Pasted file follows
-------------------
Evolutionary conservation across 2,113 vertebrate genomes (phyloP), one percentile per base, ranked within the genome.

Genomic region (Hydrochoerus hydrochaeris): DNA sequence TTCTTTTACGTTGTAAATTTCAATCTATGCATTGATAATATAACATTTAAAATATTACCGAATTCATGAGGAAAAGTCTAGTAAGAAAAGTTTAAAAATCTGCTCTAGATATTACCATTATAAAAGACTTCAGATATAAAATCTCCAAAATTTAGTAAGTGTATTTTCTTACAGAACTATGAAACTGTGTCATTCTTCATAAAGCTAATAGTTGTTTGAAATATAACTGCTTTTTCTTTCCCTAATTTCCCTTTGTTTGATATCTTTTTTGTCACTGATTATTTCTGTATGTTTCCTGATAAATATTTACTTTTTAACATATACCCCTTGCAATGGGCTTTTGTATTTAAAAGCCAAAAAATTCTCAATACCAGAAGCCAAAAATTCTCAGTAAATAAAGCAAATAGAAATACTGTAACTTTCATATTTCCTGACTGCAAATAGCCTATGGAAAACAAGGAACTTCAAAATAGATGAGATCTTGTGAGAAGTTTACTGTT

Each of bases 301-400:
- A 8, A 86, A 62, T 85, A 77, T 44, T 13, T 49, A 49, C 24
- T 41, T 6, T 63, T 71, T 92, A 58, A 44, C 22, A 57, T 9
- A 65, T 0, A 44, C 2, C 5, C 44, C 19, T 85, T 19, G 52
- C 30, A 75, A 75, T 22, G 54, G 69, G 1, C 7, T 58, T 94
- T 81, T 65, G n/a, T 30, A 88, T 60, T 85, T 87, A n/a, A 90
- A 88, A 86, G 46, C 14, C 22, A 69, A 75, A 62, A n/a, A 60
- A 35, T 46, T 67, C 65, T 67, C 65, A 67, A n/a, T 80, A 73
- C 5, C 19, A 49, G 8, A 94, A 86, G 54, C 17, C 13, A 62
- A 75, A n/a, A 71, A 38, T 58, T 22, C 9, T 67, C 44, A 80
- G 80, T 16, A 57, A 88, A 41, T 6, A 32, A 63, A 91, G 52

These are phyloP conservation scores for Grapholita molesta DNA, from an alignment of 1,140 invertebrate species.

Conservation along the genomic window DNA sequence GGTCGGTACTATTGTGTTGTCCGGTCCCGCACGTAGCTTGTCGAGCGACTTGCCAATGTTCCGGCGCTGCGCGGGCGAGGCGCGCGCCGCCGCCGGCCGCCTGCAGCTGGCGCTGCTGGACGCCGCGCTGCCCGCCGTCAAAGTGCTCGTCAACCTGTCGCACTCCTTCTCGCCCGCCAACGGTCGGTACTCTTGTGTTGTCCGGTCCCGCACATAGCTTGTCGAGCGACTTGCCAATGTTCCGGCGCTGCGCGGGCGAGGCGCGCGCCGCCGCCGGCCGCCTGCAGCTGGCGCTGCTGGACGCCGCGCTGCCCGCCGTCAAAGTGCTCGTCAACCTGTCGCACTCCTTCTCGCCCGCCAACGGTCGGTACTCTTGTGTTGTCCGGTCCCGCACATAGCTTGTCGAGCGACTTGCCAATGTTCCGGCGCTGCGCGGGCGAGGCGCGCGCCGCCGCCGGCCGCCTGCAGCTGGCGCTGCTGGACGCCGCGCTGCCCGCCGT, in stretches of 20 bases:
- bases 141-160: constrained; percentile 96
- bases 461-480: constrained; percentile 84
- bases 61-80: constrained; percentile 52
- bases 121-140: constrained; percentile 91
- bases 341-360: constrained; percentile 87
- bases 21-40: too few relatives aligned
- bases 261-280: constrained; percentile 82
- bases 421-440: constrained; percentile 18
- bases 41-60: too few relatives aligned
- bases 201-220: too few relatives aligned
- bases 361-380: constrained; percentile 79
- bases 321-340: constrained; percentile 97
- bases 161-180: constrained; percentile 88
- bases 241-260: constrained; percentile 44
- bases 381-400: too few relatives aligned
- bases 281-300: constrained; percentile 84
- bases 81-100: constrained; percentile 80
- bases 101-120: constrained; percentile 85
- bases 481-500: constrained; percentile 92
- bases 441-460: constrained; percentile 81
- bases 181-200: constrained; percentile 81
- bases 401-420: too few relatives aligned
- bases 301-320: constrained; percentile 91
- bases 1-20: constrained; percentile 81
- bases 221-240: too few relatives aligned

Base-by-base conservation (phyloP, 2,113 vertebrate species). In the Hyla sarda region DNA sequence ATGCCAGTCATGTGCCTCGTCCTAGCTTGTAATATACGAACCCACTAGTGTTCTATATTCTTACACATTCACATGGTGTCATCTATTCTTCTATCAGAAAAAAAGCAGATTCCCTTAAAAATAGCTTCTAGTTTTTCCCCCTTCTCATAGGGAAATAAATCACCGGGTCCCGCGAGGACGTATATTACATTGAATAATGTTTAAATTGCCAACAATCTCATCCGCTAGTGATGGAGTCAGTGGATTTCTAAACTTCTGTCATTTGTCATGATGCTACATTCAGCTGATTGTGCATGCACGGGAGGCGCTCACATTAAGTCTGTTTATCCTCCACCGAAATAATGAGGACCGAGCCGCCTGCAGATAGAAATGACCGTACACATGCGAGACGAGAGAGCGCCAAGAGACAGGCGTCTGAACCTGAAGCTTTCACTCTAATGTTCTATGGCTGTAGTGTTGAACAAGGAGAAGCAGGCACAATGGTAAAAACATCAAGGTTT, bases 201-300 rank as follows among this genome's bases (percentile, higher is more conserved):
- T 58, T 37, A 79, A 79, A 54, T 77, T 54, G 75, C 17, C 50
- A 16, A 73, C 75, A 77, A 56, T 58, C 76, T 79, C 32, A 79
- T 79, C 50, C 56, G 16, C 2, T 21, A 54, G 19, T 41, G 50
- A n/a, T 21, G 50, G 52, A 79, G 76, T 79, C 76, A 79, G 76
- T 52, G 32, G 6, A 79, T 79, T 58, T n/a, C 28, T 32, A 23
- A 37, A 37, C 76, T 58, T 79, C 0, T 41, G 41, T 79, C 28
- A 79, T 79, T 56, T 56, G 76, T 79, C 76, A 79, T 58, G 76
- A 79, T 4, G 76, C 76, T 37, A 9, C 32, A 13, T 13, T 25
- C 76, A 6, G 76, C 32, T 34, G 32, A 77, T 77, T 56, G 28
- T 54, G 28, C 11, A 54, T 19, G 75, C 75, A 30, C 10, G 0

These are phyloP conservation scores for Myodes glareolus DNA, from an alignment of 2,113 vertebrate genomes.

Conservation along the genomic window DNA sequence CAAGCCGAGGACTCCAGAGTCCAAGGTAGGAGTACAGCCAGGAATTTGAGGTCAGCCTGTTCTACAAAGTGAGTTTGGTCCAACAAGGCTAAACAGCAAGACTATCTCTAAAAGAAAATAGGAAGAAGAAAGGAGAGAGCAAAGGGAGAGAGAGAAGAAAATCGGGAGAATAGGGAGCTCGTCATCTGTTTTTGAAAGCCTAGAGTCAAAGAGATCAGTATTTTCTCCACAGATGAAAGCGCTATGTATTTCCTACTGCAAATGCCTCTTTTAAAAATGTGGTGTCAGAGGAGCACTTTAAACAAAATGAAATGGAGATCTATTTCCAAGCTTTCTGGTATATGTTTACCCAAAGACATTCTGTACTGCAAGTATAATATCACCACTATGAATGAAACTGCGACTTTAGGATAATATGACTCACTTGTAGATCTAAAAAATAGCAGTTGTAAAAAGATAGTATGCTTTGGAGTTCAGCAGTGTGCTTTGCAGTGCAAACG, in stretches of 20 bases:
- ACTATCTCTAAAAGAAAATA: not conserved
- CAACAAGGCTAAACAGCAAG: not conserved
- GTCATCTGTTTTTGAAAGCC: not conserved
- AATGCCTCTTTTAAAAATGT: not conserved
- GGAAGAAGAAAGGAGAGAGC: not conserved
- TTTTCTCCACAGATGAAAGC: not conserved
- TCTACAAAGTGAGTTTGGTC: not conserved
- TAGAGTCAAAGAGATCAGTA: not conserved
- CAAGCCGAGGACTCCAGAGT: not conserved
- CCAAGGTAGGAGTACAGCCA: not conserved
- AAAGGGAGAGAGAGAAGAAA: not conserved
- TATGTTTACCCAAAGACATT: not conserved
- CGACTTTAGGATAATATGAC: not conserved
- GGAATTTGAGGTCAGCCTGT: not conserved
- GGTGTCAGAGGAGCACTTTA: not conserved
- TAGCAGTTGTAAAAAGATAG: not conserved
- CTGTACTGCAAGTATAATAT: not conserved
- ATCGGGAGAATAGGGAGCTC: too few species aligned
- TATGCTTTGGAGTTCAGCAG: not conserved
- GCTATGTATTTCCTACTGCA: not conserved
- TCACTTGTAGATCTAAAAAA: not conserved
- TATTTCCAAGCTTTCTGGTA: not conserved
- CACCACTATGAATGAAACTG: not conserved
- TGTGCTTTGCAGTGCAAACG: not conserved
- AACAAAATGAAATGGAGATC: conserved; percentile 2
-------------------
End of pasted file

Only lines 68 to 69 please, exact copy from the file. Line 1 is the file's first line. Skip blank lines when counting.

- GGTGTCAGAGGAGCACTTTA: not conserved
- TAGCAGTTGTAAAAAGATAG: not conserved